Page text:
Police figures originally put the figure at 30,000 people for the morning Mass on the seafront esplanade called the "Foro Italico." But the sub-director of the Holy See's Press Office, Fr. Ciro Benedettini, who was able to get the official estimates from local authorities, said on Monday that the figure was "around 200,000." From his vantage point at the altar, he said, there were people as far as the eye could see, and accompanying the Pope's every movement across the city there was a robust line of people to greet him as he passed.

Of these and the "at least 30,000" young people and families that showed for the afternoon encounter with the Holy Father in a city square, Fr. Benedettini said that for a pastoral visit in Italy, "they are the highest figures we have ever seen."

A "consistent crescendo" of interest follows the Pope recent trips, he said, which include the U.K., where the Pope was also seen by hundreds of thousands of people. An estimated 500,000 attendees joined the Pope for Mass at the Marian shrine in Fatima, Portugal during his visit there last May.

He also referred to the reverent silence of the crowds during events at which the Pope presides as a “miracle.” The same total silence was observed on Sunday in Sicily, just as it was at Mass in Glasgow's Bellahouston Park, at London's Hyde Park during the prayer vigil and also at Blessed Cardinal Newman's beatification Mass in Birmingham.

Not wishing to make a comparison with turnouts for celebrations during John Paul II's five visits to the island, Fr. Benedettini emphasized his positive impressions to journalists in the Vatican press office on Monday, asking, "Did you see the enthusiasm of the young people?"

Of Pope Benedict XVI, he said, "they were as happy with him and more."

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Vatican paper rips Italian prime minister's bad jokes

Vatican City, Oct 4, 2010 (CNA/EWTN News) - Silvio Berlusconi, the Italian prime minister and a man with a reputation for being a wise-guy, was admonished by L'Osservatore Romano over the weekend for yet another joke told in bad taste. His latest "zinger" offends believers and victims of the Holocaust.

Italy's La Repubblica newspaper released a video this week in which the prime minister is recorded in the street just outside his residence, where he went out to meet with supporters. Berlusconi spoke about several issues, but his utterances about a Jew who paid to be hidden in another Jew's basement to esape the concentration camps of World War II, offended Italians.

In telling a surprised third Jew about how he demanded 3,000 Euro per day to do so, the host reasons that: "one, we're Jews and, two, he has the money ... so leave me in peace." By the way, he says, "do you think we should tell him that the war is over?"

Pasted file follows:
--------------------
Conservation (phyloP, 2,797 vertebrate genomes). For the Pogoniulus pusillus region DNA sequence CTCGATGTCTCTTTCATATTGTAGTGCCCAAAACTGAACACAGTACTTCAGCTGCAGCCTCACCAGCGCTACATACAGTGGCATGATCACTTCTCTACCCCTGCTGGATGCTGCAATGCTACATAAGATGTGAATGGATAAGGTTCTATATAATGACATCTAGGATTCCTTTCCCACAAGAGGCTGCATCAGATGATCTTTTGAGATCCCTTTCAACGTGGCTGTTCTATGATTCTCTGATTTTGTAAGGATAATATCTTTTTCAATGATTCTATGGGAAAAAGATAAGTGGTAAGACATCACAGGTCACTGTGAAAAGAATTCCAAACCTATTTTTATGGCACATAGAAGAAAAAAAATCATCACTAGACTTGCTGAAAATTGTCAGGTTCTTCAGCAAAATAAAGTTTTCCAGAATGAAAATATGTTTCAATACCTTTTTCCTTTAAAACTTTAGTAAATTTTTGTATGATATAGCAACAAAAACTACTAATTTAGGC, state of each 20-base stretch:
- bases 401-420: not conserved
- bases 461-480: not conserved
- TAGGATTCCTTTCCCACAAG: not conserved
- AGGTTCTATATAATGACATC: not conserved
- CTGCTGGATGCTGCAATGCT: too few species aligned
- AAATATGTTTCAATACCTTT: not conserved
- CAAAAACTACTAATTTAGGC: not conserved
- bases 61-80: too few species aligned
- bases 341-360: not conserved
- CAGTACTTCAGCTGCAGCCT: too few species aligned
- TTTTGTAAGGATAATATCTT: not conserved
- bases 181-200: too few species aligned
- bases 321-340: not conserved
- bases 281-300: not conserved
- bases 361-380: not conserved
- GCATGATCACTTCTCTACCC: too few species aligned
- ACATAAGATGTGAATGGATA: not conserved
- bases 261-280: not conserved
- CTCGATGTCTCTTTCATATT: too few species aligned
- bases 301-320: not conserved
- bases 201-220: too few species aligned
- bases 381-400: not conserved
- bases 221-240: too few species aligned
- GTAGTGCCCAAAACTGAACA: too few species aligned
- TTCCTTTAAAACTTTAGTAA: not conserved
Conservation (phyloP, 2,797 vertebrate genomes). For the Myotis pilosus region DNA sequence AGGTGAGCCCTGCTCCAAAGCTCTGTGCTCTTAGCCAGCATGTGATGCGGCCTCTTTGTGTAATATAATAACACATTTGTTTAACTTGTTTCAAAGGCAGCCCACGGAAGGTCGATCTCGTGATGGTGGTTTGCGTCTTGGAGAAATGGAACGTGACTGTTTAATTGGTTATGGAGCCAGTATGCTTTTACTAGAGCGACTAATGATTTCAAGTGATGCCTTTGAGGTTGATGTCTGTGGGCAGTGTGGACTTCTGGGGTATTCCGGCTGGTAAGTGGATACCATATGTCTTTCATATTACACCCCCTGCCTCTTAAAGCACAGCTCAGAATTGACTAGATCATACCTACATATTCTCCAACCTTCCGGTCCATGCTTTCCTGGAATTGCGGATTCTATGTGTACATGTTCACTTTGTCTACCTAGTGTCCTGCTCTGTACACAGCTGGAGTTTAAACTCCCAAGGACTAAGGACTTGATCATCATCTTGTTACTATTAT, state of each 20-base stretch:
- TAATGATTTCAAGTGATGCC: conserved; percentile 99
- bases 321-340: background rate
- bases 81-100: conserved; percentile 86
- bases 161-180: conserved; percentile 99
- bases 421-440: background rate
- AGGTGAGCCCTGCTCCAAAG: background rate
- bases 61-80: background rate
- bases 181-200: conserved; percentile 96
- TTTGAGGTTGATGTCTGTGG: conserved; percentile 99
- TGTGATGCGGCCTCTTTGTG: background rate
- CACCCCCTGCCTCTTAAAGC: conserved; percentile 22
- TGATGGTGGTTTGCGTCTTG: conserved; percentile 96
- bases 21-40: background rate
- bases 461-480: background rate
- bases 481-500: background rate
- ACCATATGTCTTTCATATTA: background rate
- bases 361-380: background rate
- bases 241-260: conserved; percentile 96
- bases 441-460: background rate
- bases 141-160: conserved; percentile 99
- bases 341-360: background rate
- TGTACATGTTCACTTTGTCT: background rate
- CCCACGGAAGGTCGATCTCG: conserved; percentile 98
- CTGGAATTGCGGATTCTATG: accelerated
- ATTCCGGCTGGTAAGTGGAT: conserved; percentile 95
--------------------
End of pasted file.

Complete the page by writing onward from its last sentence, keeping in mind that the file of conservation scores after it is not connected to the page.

Documenting the bitter reactions around Italy to the video, the Vatican's L'Osservatore Romano (LOR) newpaper recalled one of the messages from the plenary meeting of the Italian Bishops' Conference (CEI) last week: that the political situation in the country generates a feeling of "anguish."

And, "in this context," the LOR editorial continues, "some jokes of the chief of government ... that offend indistinctly the feelings of believers and the sacred memory of the six million victims of the Shoah are all the more deplorable."

LOR seconded the sentiments of CEI president Cardinal Angelo Bagnasco who said last week that comments made in the public square must be "suitable to civility and education."

The Italian prime minister, who has a history of such jokes, recently responded to criticism of another joke in which he made fun of an opposition leader's appearance. It was actually the second time he has done so, but it was "just for laughs" he said, adding that the "bad taste and responsibility" for such comments "are, in any case, of those who publicize it."

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Lawsuits against Mexican cardinal driven by intolerance, charges archdiocese

Guadalajara, Mexico, Oct 4, 2010 (CNA) - The press office of the Archdiocese of Guadalajara, Mexico announced last week that lawyers representing Cardinal Juan Sandoval Iniguez are preparing to respond to the two lawsuits filed against him by the mayor of Mexico City.

The press office noted that the response to the first lawsuit will be filed before Oct. 6.

Mexico City Mayor Marcelo Ebrard is suing the cardinal for comments he made charging that Ebrard and international organizations pressured the justices of the Supreme Court to make same-sex “marriage” constitutional.

Ebrard has also filed a second lawsuit against the cardinal, this time, for calling the government “dictatorial.”

An archdiocesan statement noted that lawyers will respond to the second filing once the details are released, “with absolute respect for our institutions and for the laws that govern us.” The archdiocese continued, saying that “if the lawsuit is filed, this confirms that this is a dictatorship that does not tolerate criticism.”

It then noted that the Mexico City government is showing its intolerance for criticism, “and it has nothing to do in this case with the argument that the secular state is somehow being attacked.  We respect a healthy secularism, and we think it is best for our country, and it also implies respect for a citizen’s right to express an opinion without suffering discrimination, just because he is a member of the clergy."